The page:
The article has a built in presumption that whatever is heavily hyped by a network will certainly draw its appointed Neilsen rating. After all, they hyped the new shows during the baseball playoffs, and those had great ratings! What went wrong? Steve Outing points (in E-Media Tidbits) to the lack of interactivity in these shows, but that’s only part of it. It’s also that the networks have failed two basic tests of making good media in the Internet age – connecting with a built in community (as all great magazines, sites, and blogs do), and promoting through trusted channels. The only real promotion Fox does for its shows is…during other Fox shows. And the only thing they are selling is the same kind of television experience as everyone else – titilation and escape. That’s not exactly a diverse ecology, and audience members are wising up.
It’s interesting to note that “hits” like Queer Eye or Trading Spaces have devoted audiences in the hundreds of thousands – audiences that look remarkably like magazine readerships. Hmmmm. More on this to come.
The favorite topic of many a wag in the Valley, the Google IPO has once again been revived, this time by Barrons, and Eric Savitz, no less, The Standard’s old EE. Eric is conservative in his reporting of the numbers (I’ve heard estimates of a hell of a lot more profit than $100 million this year, and more revenues than $700 million), but in any case it’s a lot. Speculation about the triggering of section 12(g) of the 1934 SEC Act (more than 500 shareholders = public filing requirements similar to an IPO) has been rife for nearly a year, given the number of Google employees – I recall the same issues being raised at Wired and The Standard (not that we had to worry in the end!). So, as Eric concludes, we finally have a time horizon for The IPO That Will Cure Cancer, Save The World, and Tie Your Shoes For You, Spring 2004.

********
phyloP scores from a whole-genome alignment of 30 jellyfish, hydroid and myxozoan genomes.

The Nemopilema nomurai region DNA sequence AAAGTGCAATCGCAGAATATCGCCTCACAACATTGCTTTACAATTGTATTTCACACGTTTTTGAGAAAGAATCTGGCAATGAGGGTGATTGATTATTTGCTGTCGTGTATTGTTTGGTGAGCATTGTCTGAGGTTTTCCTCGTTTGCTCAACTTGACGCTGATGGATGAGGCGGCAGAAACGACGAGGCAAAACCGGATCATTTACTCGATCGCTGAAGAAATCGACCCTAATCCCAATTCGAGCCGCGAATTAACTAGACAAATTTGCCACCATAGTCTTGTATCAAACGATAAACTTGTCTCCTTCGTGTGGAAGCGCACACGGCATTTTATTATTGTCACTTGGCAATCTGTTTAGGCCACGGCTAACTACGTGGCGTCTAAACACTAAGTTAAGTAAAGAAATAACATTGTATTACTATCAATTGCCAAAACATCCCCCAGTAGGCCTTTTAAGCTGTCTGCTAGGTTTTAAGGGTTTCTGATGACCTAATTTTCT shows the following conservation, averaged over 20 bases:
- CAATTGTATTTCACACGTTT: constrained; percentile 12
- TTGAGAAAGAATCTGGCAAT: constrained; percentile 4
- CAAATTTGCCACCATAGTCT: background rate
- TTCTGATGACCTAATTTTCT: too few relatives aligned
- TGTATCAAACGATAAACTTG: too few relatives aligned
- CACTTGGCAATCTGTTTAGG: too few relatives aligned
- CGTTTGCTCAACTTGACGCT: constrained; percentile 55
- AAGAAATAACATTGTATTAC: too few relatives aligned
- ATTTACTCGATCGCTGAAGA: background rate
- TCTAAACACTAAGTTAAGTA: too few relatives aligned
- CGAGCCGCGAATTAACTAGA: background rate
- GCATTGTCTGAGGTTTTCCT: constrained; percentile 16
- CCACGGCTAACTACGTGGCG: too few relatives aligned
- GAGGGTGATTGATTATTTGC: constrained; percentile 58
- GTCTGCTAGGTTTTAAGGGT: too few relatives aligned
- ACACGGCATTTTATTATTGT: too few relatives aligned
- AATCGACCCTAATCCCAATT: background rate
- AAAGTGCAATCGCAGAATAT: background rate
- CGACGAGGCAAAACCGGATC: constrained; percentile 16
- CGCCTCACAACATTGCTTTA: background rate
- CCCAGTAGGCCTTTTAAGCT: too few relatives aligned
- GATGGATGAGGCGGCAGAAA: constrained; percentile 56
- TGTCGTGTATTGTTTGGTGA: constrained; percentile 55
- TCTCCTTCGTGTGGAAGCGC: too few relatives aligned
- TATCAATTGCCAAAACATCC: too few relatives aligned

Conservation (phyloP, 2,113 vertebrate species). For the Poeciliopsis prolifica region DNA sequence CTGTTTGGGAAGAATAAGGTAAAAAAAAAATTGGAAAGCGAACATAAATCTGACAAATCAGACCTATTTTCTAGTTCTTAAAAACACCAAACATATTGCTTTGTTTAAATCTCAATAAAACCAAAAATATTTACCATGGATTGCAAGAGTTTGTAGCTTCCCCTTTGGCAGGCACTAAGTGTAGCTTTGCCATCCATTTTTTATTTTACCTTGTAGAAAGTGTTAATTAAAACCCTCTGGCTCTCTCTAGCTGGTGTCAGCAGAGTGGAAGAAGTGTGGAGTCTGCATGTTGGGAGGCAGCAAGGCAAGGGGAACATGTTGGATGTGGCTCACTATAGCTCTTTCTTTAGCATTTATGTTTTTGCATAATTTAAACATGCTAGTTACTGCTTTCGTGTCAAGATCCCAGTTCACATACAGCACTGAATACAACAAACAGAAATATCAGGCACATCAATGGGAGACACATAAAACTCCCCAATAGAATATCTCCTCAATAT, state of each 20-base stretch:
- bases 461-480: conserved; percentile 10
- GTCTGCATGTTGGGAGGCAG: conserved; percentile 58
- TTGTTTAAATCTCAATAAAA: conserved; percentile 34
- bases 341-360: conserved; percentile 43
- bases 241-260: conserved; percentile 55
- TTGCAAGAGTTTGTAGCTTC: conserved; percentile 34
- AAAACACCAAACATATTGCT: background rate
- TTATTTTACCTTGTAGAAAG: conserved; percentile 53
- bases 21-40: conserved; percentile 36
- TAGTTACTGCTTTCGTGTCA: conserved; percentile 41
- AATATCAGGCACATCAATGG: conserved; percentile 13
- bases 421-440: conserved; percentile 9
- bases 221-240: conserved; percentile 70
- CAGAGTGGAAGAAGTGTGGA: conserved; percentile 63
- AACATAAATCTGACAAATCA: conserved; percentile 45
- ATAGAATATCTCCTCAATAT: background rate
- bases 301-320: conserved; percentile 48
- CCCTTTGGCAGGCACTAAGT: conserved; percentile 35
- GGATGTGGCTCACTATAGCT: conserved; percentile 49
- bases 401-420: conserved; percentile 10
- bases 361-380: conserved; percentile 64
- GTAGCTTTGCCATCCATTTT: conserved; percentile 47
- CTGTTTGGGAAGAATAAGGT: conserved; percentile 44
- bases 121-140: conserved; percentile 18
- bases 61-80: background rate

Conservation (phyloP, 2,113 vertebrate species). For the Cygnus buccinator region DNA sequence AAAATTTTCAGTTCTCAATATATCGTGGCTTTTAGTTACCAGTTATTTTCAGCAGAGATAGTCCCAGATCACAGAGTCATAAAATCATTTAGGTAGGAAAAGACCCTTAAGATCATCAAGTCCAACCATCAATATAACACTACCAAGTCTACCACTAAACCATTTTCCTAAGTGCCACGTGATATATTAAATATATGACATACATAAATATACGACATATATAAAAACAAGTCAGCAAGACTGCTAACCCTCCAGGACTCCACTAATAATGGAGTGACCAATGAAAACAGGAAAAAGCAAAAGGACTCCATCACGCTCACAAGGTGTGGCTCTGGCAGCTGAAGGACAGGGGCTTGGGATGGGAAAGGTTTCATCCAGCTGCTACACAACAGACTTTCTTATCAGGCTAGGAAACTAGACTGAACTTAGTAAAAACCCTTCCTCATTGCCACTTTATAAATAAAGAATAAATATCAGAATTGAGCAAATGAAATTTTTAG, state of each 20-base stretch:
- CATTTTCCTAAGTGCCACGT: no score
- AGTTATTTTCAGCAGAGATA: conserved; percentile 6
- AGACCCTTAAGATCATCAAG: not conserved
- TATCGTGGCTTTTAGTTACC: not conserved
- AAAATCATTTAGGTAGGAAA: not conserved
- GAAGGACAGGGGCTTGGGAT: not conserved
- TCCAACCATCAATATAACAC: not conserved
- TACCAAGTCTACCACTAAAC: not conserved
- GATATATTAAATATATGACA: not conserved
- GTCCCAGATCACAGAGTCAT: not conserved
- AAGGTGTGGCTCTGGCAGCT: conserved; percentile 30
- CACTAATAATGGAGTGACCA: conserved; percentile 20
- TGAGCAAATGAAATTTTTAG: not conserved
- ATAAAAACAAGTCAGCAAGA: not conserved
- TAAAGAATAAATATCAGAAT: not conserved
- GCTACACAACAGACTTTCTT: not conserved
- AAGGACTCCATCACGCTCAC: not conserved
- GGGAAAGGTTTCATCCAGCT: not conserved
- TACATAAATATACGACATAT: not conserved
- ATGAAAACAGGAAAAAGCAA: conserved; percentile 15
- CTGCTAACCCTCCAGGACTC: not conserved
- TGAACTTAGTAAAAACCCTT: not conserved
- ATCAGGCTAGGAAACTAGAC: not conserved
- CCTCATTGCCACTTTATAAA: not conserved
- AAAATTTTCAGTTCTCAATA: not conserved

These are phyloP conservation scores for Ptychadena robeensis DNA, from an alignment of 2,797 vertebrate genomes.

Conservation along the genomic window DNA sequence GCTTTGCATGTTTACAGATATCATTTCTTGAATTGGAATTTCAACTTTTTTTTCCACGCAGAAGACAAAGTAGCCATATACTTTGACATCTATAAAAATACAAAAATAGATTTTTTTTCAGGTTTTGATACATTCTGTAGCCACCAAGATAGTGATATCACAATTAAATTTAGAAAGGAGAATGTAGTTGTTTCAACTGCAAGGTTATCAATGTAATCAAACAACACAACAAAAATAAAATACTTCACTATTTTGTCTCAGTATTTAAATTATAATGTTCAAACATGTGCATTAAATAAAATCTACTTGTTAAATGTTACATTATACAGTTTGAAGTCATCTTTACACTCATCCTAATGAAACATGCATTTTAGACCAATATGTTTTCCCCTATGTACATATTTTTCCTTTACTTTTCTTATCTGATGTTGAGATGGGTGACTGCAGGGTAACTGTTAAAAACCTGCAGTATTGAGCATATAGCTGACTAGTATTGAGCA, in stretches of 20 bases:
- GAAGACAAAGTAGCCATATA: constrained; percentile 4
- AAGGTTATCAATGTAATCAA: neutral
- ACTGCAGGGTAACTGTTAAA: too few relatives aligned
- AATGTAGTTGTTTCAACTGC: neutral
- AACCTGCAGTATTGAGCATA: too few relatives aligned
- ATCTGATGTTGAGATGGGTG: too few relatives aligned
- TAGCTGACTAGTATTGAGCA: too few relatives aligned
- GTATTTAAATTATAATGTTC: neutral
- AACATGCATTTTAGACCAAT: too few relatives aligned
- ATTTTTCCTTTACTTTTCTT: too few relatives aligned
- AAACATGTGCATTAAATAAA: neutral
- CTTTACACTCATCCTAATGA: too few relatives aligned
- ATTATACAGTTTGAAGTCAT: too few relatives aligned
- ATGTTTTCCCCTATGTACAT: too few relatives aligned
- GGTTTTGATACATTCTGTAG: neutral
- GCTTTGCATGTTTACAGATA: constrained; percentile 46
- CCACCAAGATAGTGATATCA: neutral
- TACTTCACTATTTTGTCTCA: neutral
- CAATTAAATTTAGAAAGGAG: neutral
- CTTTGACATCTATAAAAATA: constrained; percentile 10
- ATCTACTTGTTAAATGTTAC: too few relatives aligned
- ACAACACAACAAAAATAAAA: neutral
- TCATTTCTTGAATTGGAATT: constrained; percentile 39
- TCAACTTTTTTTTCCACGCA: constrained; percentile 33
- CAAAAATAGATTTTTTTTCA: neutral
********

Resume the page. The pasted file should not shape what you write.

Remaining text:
Speaking of Tara, here’s a good summary of the best tips in her book Google Hacks. Worth anyone reading who uses Google quite a bit. 20 Great Google Secrets.
Saw this thanks to a recent Research Buzz (Thanks Tara)…this is one man’s obsession – the Rest of the Web, that huge resource of information that is not digital or not formatted to be crawled….it’s called the
Many thought (including me) that MSFT would boot Overture as soon as they could once Yahoo bought the company, but not many thought it would take another two years to happen.
This is clearly a marriage of convenience, but it points to two realities: one, it creates a timeline: Microsoft now has two years to get its own Adwords/Overture type product ready for market (probably to coincide with the introduction of their algorithmic search ), and two, any predictions that Microsoft might buy Google are now looking increasingly unrealistic.